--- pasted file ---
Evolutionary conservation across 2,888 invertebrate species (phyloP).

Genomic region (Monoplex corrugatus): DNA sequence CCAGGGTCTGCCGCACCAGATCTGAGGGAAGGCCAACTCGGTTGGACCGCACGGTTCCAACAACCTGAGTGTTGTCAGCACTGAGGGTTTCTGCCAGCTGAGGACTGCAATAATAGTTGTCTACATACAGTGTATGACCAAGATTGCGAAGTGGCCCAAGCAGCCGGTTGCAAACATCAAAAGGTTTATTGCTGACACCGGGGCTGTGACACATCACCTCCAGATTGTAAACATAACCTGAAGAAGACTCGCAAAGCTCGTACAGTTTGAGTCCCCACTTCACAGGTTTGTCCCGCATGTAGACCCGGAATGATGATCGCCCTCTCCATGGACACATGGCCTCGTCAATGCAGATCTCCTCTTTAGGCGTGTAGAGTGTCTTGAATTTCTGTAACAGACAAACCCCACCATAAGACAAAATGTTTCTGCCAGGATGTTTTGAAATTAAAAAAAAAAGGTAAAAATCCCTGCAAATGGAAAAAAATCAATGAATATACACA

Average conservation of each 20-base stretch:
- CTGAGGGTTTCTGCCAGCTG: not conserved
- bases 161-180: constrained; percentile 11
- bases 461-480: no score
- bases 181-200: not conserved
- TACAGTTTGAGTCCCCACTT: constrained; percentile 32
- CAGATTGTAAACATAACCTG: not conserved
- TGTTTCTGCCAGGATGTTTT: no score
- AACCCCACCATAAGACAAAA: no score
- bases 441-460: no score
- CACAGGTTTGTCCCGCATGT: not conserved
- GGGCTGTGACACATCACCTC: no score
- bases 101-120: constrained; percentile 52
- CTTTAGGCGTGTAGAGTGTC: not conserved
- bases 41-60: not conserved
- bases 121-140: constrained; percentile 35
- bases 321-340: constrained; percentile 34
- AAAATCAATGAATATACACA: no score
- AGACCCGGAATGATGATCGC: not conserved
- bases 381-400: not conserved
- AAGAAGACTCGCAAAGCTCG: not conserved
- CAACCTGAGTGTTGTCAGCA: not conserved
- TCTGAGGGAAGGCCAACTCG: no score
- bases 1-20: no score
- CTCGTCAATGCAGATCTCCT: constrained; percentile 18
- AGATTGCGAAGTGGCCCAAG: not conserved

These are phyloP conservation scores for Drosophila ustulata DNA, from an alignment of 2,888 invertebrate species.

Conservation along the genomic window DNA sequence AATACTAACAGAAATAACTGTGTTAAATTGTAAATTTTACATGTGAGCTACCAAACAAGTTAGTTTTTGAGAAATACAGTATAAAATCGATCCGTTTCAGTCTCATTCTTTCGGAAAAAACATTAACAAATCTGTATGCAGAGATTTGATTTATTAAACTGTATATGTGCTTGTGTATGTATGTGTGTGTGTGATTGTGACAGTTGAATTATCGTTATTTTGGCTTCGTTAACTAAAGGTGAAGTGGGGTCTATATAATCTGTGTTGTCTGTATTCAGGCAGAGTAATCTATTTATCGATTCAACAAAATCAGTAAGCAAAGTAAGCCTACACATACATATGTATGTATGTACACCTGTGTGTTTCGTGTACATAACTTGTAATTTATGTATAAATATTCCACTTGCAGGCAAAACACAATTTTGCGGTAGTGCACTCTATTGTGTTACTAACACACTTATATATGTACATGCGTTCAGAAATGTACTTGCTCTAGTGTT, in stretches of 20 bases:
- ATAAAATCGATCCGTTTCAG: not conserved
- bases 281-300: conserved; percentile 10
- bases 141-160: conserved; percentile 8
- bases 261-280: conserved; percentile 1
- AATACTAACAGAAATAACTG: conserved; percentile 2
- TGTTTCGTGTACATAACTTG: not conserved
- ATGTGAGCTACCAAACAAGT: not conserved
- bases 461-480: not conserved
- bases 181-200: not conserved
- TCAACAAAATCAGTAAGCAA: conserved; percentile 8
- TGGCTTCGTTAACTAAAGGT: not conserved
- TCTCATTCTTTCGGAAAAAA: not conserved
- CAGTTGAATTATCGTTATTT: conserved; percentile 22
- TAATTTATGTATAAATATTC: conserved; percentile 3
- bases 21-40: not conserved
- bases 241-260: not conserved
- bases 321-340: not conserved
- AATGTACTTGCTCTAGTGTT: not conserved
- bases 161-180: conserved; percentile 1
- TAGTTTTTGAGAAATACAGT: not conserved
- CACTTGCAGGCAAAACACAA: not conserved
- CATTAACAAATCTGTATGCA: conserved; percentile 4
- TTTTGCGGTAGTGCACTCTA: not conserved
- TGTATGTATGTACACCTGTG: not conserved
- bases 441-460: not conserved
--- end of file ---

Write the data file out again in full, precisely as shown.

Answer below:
Evolutionary conservation across 2,888 invertebrate species (phyloP).

Genomic region (Monoplex corrugatus): DNA sequence CCAGGGTCTGCCGCACCAGATCTGAGGGAAGGCCAACTCGGTTGGACCGCACGGTTCCAACAACCTGAGTGTTGTCAGCACTGAGGGTTTCTGCCAGCTGAGGACTGCAATAATAGTTGTCTACATACAGTGTATGACCAAGATTGCGAAGTGGCCCAAGCAGCCGGTTGCAAACATCAAAAGGTTTATTGCTGACACCGGGGCTGTGACACATCACCTCCAGATTGTAAACATAACCTGAAGAAGACTCGCAAAGCTCGTACAGTTTGAGTCCCCACTTCACAGGTTTGTCCCGCATGTAGACCCGGAATGATGATCGCCCTCTCCATGGACACATGGCCTCGTCAATGCAGATCTCCTCTTTAGGCGTGTAGAGTGTCTTGAATTTCTGTAACAGACAAACCCCACCATAAGACAAAATGTTTCTGCCAGGATGTTTTGAAATTAAAAAAAAAAGGTAAAAATCCCTGCAAATGGAAAAAAATCAATGAATATACACA

Average conservation of each 20-base stretch:
- CTGAGGGTTTCTGCCAGCTG: not conserved
- bases 161-180: constrained; percentile 11
- bases 461-480: no score
- bases 181-200: not conserved
- TACAGTTTGAGTCCCCACTT: constrained; percentile 32
- CAGATTGTAAACATAACCTG: not conserved
- TGTTTCTGCCAGGATGTTTT: no score
- AACCCCACCATAAGACAAAA: no score
- bases 441-460: no score
- CACAGGTTTGTCCCGCATGT: not conserved
- GGGCTGTGACACATCACCTC: no score
- bases 101-120: constrained; percentile 52
- CTTTAGGCGTGTAGAGTGTC: not conserved
- bases 41-60: not conserved
- bases 121-140: constrained; percentile 35
- bases 321-340: constrained; percentile 34
- AAAATCAATGAATATACACA: no score
- AGACCCGGAATGATGATCGC: not conserved
- bases 381-400: not conserved
- AAGAAGACTCGCAAAGCTCG: not conserved
- CAACCTGAGTGTTGTCAGCA: not conserved
- TCTGAGGGAAGGCCAACTCG: no score
- bases 1-20: no score
- CTCGTCAATGCAGATCTCCT: constrained; percentile 18
- AGATTGCGAAGTGGCCCAAG: not conserved

These are phyloP conservation scores for Drosophila ustulata DNA, from an alignment of 2,888 invertebrate species.

Conservation along the genomic window DNA sequence AATACTAACAGAAATAACTGTGTTAAATTGTAAATTTTACATGTGAGCTACCAAACAAGTTAGTTTTTGAGAAATACAGTATAAAATCGATCCGTTTCAGTCTCATTCTTTCGGAAAAAACATTAACAAATCTGTATGCAGAGATTTGATTTATTAAACTGTATATGTGCTTGTGTATGTATGTGTGTGTGTGATTGTGACAGTTGAATTATCGTTATTTTGGCTTCGTTAACTAAAGGTGAAGTGGGGTCTATATAATCTGTGTTGTCTGTATTCAGGCAGAGTAATCTATTTATCGATTCAACAAAATCAGTAAGCAAAGTAAGCCTACACATACATATGTATGTATGTACACCTGTGTGTTTCGTGTACATAACTTGTAATTTATGTATAAATATTCCACTTGCAGGCAAAACACAATTTTGCGGTAGTGCACTCTATTGTGTTACTAACACACTTATATATGTACATGCGTTCAGAAATGTACTTGCTCTAGTGTT, in stretches of 20 bases:
- ATAAAATCGATCCGTTTCAG: not conserved
- bases 281-300: conserved; percentile 10
- bases 141-160: conserved; percentile 8
- bases 261-280: conserved; percentile 1
- AATACTAACAGAAATAACTG: conserved; percentile 2
- TGTTTCGTGTACATAACTTG: not conserved
- ATGTGAGCTACCAAACAAGT: not conserved
- bases 461-480: not conserved
- bases 181-200: not conserved
- TCAACAAAATCAGTAAGCAA: conserved; percentile 8
- TGGCTTCGTTAACTAAAGGT: not conserved
- TCTCATTCTTTCGGAAAAAA: not conserved
- CAGTTGAATTATCGTTATTT: conserved; percentile 22
- TAATTTATGTATAAATATTC: conserved; percentile 3
- bases 21-40: not conserved
- bases 241-260: not conserved
- bases 321-340: not conserved
- AATGTACTTGCTCTAGTGTT: not conserved
- bases 161-180: conserved; percentile 1
- TAGTTTTTGAGAAATACAGT: not conserved
- CACTTGCAGGCAAAACACAA: not conserved
- CATTAACAAATCTGTATGCA: conserved; percentile 4
- TTTTGCGGTAGTGCACTCTA: not conserved
- TGTATGTATGTACACCTGTG: not conserved
- bases 441-460: not conserved